Aussies Want to Replace Queen Elizabeth II’s Portrait With Steve Irwin on $5 Currency Notes


Following the death of Queen Elizabeth II, the Australian National Bank announced that a portrait of King Charles III will not automatically replace the portrait of the late monarch on their $5 note. Now, some Australians have been demanding to replace the portrait of the Queen with that of Steve Irwin aka The Crocodile Hunter.

https://banknotes.rba.gov.au/australias-banknotes/banknotes-in-circulation/five-dollar/

Netizens took to Twitter and expressed their sentiments about this change out loud. One user shared a snap of Steve Irwin hugging a koala and wrote: “Any Aussies who see this, can we agree to have this legend on our new $5 note instead of King Charles? #Australia.”

This is not the first time Steve Irwin’s name has popped up amid debate for portraits on Australian currency. In 2016, a petition took over Twitter to put Steve Irwin on their notes. It went on to gain over 30K supporters.

Meanwhile, the Australian National Bank also announced that King Charles’s portrait will be seen on their coins. However, unlike his mother, he will be facing the left. It is due to royal traditions dating back to 1660. The bank also stated that the decision about portrait on $5 note is yet to be taken. “The decision to include the Queen’s face on the $5 note was about her personally rather than about her status as the monarch so that transition [to Charles on the note] isn’t automatic…We’ll have a sensible conversation within government and make an appropriate announcement in due course,” said Andrew Leigh, the country’s federal assistant minister for the Treasury.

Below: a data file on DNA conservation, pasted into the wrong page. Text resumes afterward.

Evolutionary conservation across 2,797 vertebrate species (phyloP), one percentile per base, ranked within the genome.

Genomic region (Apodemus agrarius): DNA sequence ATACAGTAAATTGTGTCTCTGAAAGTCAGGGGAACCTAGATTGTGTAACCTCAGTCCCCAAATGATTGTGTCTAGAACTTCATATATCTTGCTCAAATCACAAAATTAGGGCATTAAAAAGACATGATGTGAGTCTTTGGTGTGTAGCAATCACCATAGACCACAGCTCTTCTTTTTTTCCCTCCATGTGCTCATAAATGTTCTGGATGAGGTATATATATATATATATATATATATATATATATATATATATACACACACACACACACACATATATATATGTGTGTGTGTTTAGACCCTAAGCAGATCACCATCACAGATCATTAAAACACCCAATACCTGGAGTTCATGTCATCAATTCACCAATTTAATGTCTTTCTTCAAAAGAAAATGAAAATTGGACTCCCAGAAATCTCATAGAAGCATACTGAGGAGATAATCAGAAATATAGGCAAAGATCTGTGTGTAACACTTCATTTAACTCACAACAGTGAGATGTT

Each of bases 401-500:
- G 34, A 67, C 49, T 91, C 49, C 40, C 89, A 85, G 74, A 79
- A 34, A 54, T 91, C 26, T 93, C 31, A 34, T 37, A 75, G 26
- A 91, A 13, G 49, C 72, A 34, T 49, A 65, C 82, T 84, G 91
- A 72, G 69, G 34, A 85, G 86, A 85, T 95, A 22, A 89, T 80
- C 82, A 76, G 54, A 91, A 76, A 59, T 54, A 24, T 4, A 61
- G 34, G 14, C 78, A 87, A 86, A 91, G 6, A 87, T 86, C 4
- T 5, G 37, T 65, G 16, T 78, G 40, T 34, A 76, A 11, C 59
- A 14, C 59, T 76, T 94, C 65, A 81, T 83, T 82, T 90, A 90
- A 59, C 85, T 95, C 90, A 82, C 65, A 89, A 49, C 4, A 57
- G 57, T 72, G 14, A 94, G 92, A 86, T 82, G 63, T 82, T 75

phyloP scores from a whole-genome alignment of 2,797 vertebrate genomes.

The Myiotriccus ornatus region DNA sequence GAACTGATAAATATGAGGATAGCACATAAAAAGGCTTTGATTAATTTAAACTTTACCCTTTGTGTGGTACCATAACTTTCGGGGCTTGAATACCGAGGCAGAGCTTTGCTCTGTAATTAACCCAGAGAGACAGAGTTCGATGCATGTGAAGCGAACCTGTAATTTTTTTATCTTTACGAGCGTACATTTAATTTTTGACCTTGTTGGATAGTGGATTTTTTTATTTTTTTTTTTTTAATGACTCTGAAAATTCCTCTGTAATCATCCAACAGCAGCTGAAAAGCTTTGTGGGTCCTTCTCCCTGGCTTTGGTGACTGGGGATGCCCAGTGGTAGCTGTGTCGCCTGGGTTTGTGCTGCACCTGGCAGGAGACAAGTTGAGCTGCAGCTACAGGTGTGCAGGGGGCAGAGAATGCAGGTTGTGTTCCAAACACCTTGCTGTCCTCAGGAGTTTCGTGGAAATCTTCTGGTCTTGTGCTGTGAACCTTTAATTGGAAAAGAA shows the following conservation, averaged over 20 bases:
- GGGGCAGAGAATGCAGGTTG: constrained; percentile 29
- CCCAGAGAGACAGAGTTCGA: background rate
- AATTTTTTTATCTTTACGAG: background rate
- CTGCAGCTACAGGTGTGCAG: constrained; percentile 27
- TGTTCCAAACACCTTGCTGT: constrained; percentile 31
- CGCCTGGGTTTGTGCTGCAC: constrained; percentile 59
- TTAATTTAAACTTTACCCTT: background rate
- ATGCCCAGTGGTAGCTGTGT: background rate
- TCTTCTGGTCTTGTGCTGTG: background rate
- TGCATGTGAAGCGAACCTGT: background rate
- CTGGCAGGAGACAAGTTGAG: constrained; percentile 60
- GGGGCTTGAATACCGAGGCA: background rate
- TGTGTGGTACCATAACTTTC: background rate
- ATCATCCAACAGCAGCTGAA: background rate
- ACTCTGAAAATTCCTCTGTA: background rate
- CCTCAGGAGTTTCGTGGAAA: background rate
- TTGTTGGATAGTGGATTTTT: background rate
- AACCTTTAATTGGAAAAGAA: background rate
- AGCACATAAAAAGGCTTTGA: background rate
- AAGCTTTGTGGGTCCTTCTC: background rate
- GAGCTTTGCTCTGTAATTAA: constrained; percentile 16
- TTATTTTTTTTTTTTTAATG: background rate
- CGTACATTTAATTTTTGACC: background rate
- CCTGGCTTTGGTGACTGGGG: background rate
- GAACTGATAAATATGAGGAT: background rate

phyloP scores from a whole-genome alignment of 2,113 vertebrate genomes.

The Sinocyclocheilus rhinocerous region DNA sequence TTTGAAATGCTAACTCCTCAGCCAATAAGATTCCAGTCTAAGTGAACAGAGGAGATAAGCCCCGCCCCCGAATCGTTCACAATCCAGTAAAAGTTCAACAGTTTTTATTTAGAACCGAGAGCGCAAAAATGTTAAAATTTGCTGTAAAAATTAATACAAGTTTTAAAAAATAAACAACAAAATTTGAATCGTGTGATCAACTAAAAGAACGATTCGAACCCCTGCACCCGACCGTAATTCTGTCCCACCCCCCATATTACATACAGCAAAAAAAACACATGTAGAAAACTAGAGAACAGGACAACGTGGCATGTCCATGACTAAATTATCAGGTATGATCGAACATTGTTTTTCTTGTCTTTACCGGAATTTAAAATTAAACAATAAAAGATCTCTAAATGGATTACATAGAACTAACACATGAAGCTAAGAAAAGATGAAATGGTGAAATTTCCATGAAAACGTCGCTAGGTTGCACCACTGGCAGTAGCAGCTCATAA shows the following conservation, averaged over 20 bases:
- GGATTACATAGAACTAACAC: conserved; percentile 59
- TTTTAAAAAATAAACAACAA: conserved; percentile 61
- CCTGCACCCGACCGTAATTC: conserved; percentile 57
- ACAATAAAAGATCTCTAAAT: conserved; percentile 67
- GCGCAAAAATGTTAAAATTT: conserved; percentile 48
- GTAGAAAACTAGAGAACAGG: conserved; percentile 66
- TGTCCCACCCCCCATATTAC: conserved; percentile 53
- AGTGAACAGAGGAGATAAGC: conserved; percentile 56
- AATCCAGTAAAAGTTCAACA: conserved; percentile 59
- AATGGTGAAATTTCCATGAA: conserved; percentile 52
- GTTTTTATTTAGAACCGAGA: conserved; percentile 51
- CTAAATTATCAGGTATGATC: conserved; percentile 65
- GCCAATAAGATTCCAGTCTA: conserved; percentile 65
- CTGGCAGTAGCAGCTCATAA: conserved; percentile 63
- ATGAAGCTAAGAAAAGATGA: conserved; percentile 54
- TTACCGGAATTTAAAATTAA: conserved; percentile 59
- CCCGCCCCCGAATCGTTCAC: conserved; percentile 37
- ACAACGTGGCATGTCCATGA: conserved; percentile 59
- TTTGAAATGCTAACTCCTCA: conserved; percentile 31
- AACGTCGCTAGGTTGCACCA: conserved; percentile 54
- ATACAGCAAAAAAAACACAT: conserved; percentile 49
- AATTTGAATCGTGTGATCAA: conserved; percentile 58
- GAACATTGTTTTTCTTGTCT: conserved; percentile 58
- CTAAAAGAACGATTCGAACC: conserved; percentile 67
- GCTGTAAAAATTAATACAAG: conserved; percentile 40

According to WalesOnline, the Reserve Bank of Australia has also said that all Australian banknotes issued from 1913 retain their legal tender status. They will plan for an update to the $5 banknote design in due course. “Creating the design for new banknotes is a complex process. It can be several years [between] when a banknote is printed and when it is issued into circulation depending on demand from the public and the need to replace banknotes that have become worn in circulation,” said the bank.

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